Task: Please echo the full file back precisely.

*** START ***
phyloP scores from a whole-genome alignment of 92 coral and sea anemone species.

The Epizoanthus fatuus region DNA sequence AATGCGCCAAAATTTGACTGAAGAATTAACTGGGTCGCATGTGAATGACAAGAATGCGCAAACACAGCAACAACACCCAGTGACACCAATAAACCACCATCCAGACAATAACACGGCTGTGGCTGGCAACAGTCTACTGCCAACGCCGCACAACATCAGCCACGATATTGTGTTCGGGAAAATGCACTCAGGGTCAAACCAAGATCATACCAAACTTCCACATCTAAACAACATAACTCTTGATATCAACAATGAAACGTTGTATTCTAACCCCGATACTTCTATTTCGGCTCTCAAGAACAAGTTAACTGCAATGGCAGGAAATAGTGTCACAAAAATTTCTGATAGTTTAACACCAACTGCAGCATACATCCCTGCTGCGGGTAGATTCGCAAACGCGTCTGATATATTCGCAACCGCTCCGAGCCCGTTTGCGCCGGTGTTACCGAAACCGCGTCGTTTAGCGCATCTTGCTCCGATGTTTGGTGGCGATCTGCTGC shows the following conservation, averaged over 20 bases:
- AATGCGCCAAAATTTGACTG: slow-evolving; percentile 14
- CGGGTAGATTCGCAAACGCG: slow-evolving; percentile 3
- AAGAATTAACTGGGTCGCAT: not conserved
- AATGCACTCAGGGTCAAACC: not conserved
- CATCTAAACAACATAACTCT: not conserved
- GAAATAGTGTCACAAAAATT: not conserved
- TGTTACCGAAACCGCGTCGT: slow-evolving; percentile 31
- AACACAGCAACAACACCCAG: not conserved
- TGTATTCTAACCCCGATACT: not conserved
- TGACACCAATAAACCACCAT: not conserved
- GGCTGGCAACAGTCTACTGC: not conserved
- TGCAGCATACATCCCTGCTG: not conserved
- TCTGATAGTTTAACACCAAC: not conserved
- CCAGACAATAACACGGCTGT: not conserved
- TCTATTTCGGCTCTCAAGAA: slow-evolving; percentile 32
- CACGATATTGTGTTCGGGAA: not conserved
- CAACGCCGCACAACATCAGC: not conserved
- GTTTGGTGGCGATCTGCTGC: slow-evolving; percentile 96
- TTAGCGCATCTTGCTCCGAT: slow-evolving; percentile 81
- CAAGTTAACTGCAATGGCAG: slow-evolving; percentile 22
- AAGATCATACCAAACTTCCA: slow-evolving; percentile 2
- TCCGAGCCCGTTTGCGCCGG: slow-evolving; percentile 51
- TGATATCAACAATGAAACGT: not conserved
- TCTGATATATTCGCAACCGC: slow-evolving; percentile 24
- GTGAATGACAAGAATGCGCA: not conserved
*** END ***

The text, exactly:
phyloP scores from a whole-genome alignment of 92 coral and sea anemone species.

The Epizoanthus fatuus region DNA sequence AATGCGCCAAAATTTGACTGAAGAATTAACTGGGTCGCATGTGAATGACAAGAATGCGCAAACACAGCAACAACACCCAGTGACACCAATAAACCACCATCCAGACAATAACACGGCTGTGGCTGGCAACAGTCTACTGCCAACGCCGCACAACATCAGCCACGATATTGTGTTCGGGAAAATGCACTCAGGGTCAAACCAAGATCATACCAAACTTCCACATCTAAACAACATAACTCTTGATATCAACAATGAAACGTTGTATTCTAACCCCGATACTTCTATTTCGGCTCTCAAGAACAAGTTAACTGCAATGGCAGGAAATAGTGTCACAAAAATTTCTGATAGTTTAACACCAACTGCAGCATACATCCCTGCTGCGGGTAGATTCGCAAACGCGTCTGATATATTCGCAACCGCTCCGAGCCCGTTTGCGCCGGTGTTACCGAAACCGCGTCGTTTAGCGCATCTTGCTCCGATGTTTGGTGGCGATCTGCTGC shows the following conservation, averaged over 20 bases:
- AATGCGCCAAAATTTGACTG: slow-evolving; percentile 14
- CGGGTAGATTCGCAAACGCG: slow-evolving; percentile 3
- AAGAATTAACTGGGTCGCAT: not conserved
- AATGCACTCAGGGTCAAACC: not conserved
- CATCTAAACAACATAACTCT: not conserved
- GAAATAGTGTCACAAAAATT: not conserved
- TGTTACCGAAACCGCGTCGT: slow-evolving; percentile 31
- AACACAGCAACAACACCCAG: not conserved
- TGTATTCTAACCCCGATACT: not conserved
- TGACACCAATAAACCACCAT: not conserved
- GGCTGGCAACAGTCTACTGC: not conserved
- TGCAGCATACATCCCTGCTG: not conserved
- TCTGATAGTTTAACACCAAC: not conserved
- CCAGACAATAACACGGCTGT: not conserved
- TCTATTTCGGCTCTCAAGAA: slow-evolving; percentile 32
- CACGATATTGTGTTCGGGAA: not conserved
- CAACGCCGCACAACATCAGC: not conserved
- GTTTGGTGGCGATCTGCTGC: slow-evolving; percentile 96
- TTAGCGCATCTTGCTCCGAT: slow-evolving; percentile 81
- CAAGTTAACTGCAATGGCAG: slow-evolving; percentile 22
- AAGATCATACCAAACTTCCA: slow-evolving; percentile 2
- TCCGAGCCCGTTTGCGCCGG: slow-evolving; percentile 51
- TGATATCAACAATGAAACGT: not conserved
- TCTGATATATTCGCAACCGC: slow-evolving; percentile 24
- GTGAATGACAAGAATGCGCA: not conserved